19-03-2018, 02:30 PM

It's a while since I designed my 161 tap monster. It was for upsampling a 13.5MHz signal to 54MHz with wide bandwidth and very flat response. The final design was flat within 0.018dB to 5.75MHz with 60dB stopband attenuation. Possibly overkill but it was feasible in the Xilinx I was using. I used an online Parks McClellan/Remez tool that's no longer available. Due to symmetry and 4x oversampling each multiplier served 8 taps. Plus an extra mutliplier for the central tap.

It's very much a guess but I think a 17 tap filter needing 3 mutlipliers would give good enough results for many purposes. Going down to 9 taps and 2 multipliers might not be too bad. If you push the passband too close to half the input sampling frequency that really ups the number of taps. As does flattening the passband response. 0.02dB flatness needs many more taps than 0.2dB. For our kind of 615 to 405 converter a passband flatness of 1dB would be entirely adequate. If you wanted the equivalent of 3.5MHz BW at 405 lines that would equate to 3.5*625/405=5.4MHz at 625. It may not sound very different, but it's a much simpler proposition than 5.75MHz. It's the difference between 80% and 85% of the Nyquist limit.

I don't know what sort of oversampling filter Darryl used at the output of the Aurora. It's clearly good enough and there are only 4 multipliers in a Xilinx 3S100E. One of them must have been used in the vertical interpolator so a maximum of 3 for the oversampler.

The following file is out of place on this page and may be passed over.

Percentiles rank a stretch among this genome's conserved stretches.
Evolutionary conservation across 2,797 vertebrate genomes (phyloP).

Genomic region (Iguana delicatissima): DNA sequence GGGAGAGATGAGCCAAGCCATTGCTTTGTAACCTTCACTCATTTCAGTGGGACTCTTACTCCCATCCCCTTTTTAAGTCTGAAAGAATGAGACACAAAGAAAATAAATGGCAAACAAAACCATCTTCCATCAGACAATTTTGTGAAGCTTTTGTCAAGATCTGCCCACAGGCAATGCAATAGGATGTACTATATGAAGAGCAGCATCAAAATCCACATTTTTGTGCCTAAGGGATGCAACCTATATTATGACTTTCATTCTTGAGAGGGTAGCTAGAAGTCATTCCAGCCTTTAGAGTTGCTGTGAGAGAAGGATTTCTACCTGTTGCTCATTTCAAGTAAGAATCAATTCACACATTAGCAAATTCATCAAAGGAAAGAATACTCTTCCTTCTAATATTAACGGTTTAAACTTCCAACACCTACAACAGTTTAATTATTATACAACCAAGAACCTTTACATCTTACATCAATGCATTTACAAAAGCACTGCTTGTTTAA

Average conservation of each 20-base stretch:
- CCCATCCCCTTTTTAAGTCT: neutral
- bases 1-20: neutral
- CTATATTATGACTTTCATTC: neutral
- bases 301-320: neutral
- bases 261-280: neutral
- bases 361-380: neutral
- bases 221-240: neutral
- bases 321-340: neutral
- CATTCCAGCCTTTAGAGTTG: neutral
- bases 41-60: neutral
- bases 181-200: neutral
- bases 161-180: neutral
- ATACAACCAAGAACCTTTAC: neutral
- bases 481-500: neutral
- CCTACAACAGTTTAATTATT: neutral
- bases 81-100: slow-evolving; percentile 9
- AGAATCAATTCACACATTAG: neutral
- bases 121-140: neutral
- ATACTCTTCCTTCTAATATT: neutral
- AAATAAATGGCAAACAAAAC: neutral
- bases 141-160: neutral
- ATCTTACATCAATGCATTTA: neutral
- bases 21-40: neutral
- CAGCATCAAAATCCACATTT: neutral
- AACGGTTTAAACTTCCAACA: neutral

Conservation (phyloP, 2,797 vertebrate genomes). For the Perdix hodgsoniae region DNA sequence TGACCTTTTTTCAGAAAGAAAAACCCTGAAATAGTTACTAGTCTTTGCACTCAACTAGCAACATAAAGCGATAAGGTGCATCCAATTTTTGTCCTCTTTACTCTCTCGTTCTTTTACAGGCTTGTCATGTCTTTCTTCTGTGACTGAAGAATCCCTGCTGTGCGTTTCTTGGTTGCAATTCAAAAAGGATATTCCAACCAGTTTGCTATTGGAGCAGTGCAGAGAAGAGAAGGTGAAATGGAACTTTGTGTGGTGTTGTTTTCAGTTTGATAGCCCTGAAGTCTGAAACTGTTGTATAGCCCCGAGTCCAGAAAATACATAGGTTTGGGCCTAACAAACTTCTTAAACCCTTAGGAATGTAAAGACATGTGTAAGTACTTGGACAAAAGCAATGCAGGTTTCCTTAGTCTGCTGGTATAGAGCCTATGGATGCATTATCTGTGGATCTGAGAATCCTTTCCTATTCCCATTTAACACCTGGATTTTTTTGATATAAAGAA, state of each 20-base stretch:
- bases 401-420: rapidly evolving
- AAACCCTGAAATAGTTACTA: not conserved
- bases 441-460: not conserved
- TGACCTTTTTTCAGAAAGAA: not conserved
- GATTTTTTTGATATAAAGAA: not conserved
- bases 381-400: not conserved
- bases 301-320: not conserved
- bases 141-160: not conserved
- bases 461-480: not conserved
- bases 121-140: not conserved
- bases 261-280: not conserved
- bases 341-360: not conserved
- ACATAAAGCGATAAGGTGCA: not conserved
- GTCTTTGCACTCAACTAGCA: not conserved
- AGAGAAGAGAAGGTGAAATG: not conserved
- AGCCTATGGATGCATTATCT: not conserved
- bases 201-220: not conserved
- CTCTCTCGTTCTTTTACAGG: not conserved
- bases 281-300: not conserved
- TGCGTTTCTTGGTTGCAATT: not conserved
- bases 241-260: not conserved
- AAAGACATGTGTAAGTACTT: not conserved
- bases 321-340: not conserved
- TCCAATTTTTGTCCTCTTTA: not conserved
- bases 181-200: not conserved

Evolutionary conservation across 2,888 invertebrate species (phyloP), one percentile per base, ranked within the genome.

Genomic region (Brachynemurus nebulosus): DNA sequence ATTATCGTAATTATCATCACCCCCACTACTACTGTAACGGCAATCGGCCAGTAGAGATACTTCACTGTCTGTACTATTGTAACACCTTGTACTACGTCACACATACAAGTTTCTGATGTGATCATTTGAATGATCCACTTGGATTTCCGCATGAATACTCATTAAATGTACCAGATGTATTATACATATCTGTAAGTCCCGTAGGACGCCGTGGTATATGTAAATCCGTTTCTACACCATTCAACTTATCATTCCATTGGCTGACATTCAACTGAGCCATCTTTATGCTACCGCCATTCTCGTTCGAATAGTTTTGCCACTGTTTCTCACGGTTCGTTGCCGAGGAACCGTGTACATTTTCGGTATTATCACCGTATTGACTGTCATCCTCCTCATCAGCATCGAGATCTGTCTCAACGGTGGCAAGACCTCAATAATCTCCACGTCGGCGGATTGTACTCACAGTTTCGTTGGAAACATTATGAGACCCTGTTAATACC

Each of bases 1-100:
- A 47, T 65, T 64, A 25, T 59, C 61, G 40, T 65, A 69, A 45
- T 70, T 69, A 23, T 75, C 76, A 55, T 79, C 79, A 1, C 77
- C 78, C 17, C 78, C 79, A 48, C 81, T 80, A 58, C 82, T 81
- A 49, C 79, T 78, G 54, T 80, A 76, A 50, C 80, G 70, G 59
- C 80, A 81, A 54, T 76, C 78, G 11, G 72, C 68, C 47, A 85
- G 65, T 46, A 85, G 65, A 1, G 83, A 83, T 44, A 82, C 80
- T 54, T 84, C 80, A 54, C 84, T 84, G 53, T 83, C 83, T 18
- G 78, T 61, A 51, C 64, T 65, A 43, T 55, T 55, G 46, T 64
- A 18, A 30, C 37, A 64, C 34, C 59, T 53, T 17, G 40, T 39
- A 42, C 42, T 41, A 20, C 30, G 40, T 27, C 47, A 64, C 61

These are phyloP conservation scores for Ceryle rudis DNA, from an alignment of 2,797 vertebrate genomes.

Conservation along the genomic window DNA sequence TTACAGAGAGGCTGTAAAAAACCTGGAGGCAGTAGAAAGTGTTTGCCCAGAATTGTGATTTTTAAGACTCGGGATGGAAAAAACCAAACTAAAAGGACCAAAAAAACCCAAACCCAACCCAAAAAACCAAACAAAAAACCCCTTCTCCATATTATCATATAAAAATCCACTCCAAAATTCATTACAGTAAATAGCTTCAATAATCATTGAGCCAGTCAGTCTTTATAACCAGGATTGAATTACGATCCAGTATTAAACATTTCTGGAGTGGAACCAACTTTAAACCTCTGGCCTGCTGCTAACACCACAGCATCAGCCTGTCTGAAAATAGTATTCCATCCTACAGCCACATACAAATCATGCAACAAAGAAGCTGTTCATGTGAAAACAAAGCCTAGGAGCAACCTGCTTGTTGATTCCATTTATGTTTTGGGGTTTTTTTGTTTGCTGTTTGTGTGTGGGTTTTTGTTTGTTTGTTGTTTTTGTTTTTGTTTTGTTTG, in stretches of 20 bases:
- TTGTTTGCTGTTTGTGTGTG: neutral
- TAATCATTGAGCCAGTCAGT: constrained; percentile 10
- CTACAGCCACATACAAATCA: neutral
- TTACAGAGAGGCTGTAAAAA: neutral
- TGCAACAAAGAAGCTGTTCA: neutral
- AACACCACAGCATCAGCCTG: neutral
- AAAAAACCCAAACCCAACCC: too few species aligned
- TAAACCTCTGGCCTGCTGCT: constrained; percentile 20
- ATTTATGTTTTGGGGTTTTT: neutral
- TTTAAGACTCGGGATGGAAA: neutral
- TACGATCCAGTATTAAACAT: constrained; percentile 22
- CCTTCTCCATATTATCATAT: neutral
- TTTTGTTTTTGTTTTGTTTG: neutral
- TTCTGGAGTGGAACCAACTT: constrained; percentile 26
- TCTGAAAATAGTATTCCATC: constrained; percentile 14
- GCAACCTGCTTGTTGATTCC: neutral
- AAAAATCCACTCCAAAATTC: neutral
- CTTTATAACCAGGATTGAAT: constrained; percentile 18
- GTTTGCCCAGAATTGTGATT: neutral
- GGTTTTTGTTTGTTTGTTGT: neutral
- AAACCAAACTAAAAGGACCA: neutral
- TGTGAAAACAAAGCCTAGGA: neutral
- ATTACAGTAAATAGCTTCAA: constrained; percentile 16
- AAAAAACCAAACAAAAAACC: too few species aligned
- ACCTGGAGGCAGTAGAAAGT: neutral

Note: The Aurora uses 3 line vertical interpolation which requires 3 mutliplies per pixel. Provided the internal clock is at least 3x faster than the pixel rate this can be done in a single multiplier. In my own experimental converter I allowed for up to 4 line interpolation and ran the mutliplier at 4x pixel frequency. This was critical in my design as it used a (now) very old Spartan 2 Xilinx which doesn't have hardware mutlipliers. So they have to be built out of ordinary logic. The Xilinx tools do a good job but it's still resource hungry.

It's very much a guess but I think a 17 tap filter needing 3 mutlipliers would give good enough results for many purposes. Going down to 9 taps and 2 multipliers might not be too bad. If you push the passband too close to half the input sampling frequency that really ups the number of taps. As does flattening the passband response. 0.02dB flatness needs many more taps than 0.2dB. For our kind of 615 to 405 converter a passband flatness of 1dB would be entirely adequate. If you wanted the equivalent of 3.5MHz BW at 405 lines that would equate to 3.5*625/405=5.4MHz at 625. It may not sound very different, but it's a much simpler proposition than 5.75MHz. It's the difference between 80% and 85% of the Nyquist limit.

I don't know what sort of oversampling filter Darryl used at the output of the Aurora. It's clearly good enough and there are only 4 multipliers in a Xilinx 3S100E. One of them must have been used in the vertical interpolator so a maximum of 3 for the oversampler.

Note: The Aurora uses 3 line vertical interpolation which requires 3 mutliplies per pixel. Provided the internal clock is at least 3x faster than the pixel rate this can be done in a single multiplier. In my own experimental converter I allowed for up to 4 line interpolation and ran the mutliplier at 4x pixel frequency. This was critical in my design as it used a (now) very old Spartan 2 Xilinx which doesn't have hardware mutlipliers. So they have to be built out of ordinary logic. The Xilinx tools do a good job but it's still resource hungry.

Jeffrey Borinsky http://www.borinsky.co.uk